What constitutes a great skate video? Well in our eyes it is all based on one simple question “Does it make you want to skate?” If the answer is yes, the people making the video did something right, if the answer is no, that doesn’t mean the video sucks. It could just as well mean this one wasn’t for you. With that said, this video by Martin Danielsen called Computer Punk gave us all kinds of emotions, but most of all it is fun and it made us want to go skate! So, we as Place Present to you Computer Punk. Enjoy!
Text by Roland Hoogwater.
Film & Edit by Martin Danielsen.
Photos by Wietse Thomas.
Tell me a bit about yourself.
Yahoo, my name is Martin and I’m a 26-year-old guy working as a graphic designer in Oslo. Currently drinking beer and preparing for the Polar premiere screening in Oslo. I’m so excited because this is the film I’m going to watch while crying and eating frozen pizza for the next 5 years.
When did you start skating?
I’m the classic case of the kid that had an older brother that skated and I played a lot of Tony Hawk, (laughs)! Started taking skating seriously just around when both skate 1 and the Lakai – Fully Flared video dropped. That was a weird golden era for skateboarding, around 2007 I think!
When did you start filming?
I started filming shortly after I started skating. Then it was all about filming kickflips in the driveway and being an off-brand jackass. I soon understood that I had more fun behind the camera than in front of it. So I quickly became the filmer and photographer guy. After a while, I got bored of it and put the cameras away, but when I started hanging out with the @Bloomsoslo boys during the first covid summer of 2020, I brushed the dust off my filming interest, and I’m happy I did so!
Tell me a bit about the scene in Oslo.
It’s small, but small in the best way possible. There are a lot of good, like super good, skaters from here and it’s an everybody knows everybody type of scene. So everyone is super down to help each other out all the time, which feels amazing. We also have a lot of really good spots considering how small Oslo is, but it’s usually insanely crusty. Also, the Norwegian weather is a bit all over the place, so you need to have stuff to do besides skating. There are tons of creative minds amongst us, so always fun things to do! Hanging out with my friends has a good-time guarantee!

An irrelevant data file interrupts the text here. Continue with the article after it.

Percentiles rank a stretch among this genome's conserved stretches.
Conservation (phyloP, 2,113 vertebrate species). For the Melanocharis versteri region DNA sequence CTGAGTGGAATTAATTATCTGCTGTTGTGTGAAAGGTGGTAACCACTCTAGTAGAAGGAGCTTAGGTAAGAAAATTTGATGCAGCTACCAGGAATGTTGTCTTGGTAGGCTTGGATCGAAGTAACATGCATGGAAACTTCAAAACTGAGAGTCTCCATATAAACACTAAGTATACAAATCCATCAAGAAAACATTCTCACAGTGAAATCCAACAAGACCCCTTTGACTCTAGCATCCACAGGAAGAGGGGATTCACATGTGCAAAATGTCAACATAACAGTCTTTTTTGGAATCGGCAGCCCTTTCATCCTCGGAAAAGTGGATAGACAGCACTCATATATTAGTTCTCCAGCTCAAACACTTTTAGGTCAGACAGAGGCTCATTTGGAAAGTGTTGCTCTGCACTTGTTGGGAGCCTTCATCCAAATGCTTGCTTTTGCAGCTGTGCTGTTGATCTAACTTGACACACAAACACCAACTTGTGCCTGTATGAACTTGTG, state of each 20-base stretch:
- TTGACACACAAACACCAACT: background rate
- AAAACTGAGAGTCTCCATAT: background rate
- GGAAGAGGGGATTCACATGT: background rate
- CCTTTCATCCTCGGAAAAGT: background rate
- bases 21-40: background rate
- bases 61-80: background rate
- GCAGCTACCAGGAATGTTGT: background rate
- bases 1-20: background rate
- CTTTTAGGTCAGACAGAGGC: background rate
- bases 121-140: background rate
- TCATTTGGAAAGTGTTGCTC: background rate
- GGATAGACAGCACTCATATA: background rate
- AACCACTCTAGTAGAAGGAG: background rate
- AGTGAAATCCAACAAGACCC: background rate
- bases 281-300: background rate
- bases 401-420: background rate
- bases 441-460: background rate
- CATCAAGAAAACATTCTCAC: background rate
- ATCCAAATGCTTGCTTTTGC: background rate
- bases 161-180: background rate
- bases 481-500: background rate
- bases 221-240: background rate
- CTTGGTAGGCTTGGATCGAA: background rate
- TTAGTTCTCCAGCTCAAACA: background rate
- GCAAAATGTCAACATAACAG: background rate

How was your last video? can you tell me what you wanted to do differently this time around?
I’ve made one shorter video called «Glam Margera» which was released last year. Working on shorter projects has its pros and cons. It’s harder to make room for all the dorky fool-around things that happen in between all the skating, but it’s easier to keep the viewers in focus. I always return to the edits where the skaters are really great friends and have a lot of fun, and the friendship part is really important to me in every project. There are so many great characters in our crew and it would be a shame not to let them shine!
Computer Punk was never meant to be this long, but I’m so happy it did. I wanted to make it a fun watch that is easily digestible with a whole lot of good skating and documenting as many goofy things as possible!
I need to know about the soundtrack, tell me how you came to use them, and tell me your general process of picking songs and how important that is.
Soundtracks can make or break a whole edit so the music is very important to me. I try to have as much fun as possible with picking songs and for this project I wanted it to be a clear red line through the whole shebang. I tried to make it feel like one whole video and not 10 different parts if that makes sense. It’s a sweet balance between choosing songs you love and songs that reflects the skaters really well.
But at the end of the day, I just choose the music I listen to daily. I’m heavily into internet culture and this soundtrack reflects that a lot. But damn, you get tired of the songs you pick, (laughs). I can’t wait for the soundtrack nostalgia for this project to hit, maybe 5 years from now?!
That were my questions, thank you for doing this Martin!